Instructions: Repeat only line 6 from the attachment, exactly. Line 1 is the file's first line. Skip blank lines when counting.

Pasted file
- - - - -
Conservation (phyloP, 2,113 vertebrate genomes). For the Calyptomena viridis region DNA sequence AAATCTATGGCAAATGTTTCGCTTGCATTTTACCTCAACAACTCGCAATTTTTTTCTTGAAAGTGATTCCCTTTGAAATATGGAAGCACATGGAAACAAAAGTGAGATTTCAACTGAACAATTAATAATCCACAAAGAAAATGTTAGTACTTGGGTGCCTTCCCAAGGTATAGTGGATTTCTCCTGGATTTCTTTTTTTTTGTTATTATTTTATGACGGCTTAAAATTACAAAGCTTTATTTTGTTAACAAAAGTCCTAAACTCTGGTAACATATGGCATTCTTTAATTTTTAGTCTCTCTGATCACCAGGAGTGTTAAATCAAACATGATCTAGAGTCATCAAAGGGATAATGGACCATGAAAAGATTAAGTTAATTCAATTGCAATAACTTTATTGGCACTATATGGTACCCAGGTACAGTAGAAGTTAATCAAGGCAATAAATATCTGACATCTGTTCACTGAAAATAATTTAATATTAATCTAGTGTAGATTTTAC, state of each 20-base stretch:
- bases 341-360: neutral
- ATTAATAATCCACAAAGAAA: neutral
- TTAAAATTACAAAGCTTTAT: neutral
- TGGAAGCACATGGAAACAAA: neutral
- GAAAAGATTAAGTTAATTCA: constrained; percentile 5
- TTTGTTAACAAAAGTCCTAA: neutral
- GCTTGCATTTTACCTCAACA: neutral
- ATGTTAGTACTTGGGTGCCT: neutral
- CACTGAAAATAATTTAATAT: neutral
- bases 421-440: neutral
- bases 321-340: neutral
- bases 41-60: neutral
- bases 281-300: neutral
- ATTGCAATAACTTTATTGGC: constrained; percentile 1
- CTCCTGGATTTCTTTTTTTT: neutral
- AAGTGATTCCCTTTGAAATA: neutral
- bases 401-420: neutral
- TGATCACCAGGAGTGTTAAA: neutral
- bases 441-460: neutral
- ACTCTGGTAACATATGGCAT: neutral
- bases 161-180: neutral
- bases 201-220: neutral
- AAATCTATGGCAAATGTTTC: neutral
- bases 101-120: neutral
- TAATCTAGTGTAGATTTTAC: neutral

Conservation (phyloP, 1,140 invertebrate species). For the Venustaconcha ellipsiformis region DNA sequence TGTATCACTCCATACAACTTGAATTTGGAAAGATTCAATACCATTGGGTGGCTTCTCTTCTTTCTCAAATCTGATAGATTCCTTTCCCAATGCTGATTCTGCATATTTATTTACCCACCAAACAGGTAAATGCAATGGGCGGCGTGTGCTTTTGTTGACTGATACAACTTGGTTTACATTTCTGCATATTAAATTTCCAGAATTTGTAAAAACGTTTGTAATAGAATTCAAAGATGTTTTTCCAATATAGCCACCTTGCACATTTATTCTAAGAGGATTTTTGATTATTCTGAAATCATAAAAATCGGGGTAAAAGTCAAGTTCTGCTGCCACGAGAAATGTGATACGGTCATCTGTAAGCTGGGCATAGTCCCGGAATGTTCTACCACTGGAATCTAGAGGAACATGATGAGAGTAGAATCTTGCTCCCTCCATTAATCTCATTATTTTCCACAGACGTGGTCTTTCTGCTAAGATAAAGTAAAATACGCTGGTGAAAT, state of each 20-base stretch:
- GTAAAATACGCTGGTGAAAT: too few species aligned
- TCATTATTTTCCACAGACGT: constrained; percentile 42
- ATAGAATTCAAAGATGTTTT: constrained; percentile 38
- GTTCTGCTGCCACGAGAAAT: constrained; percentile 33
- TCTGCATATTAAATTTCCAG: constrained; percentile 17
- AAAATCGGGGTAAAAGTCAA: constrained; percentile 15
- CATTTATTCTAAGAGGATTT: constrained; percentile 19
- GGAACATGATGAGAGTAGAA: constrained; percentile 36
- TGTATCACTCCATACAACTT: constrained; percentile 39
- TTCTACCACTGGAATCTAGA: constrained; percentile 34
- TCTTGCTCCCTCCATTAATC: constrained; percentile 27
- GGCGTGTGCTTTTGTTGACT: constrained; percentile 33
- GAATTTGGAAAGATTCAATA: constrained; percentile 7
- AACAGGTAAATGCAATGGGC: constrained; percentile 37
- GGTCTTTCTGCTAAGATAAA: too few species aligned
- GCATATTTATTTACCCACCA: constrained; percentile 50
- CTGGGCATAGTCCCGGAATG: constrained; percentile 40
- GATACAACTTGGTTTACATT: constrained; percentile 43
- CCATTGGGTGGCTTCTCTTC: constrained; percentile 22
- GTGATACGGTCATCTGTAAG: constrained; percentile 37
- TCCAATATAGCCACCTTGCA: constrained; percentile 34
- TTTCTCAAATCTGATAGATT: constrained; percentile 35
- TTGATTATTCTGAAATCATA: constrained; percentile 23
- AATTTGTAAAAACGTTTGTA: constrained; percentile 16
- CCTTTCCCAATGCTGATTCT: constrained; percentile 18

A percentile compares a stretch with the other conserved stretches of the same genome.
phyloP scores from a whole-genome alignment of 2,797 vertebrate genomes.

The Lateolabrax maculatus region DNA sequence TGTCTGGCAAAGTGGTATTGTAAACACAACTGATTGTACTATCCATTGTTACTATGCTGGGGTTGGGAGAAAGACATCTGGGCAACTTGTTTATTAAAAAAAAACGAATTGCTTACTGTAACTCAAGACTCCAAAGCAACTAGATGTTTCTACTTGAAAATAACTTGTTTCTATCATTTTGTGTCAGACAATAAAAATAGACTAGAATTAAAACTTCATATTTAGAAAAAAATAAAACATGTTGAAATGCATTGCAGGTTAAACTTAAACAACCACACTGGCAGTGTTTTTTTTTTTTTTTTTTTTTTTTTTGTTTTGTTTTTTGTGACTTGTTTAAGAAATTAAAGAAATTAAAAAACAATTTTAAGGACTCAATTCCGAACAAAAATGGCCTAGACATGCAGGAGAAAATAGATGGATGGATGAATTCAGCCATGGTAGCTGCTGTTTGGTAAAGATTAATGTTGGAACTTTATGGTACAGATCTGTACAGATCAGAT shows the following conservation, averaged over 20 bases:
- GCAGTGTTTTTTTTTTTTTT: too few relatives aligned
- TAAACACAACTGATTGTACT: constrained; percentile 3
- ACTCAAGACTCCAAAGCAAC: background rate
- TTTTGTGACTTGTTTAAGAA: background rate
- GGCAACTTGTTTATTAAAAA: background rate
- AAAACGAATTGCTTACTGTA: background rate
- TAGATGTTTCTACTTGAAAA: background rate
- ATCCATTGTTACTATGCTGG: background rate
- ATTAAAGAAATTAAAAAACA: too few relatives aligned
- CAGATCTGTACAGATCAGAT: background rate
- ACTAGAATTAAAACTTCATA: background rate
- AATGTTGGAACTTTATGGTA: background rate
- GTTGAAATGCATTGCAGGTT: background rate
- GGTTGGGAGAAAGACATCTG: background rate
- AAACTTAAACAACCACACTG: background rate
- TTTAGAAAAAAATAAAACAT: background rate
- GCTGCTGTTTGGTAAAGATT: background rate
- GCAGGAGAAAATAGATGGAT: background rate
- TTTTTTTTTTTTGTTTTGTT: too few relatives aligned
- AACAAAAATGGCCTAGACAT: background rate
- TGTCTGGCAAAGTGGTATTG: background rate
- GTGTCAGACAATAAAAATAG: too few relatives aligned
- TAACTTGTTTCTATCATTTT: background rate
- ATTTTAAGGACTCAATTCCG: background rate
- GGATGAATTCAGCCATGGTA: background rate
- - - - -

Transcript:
- GAAAAGATTAAGTTAATTCA: constrained; percentile 5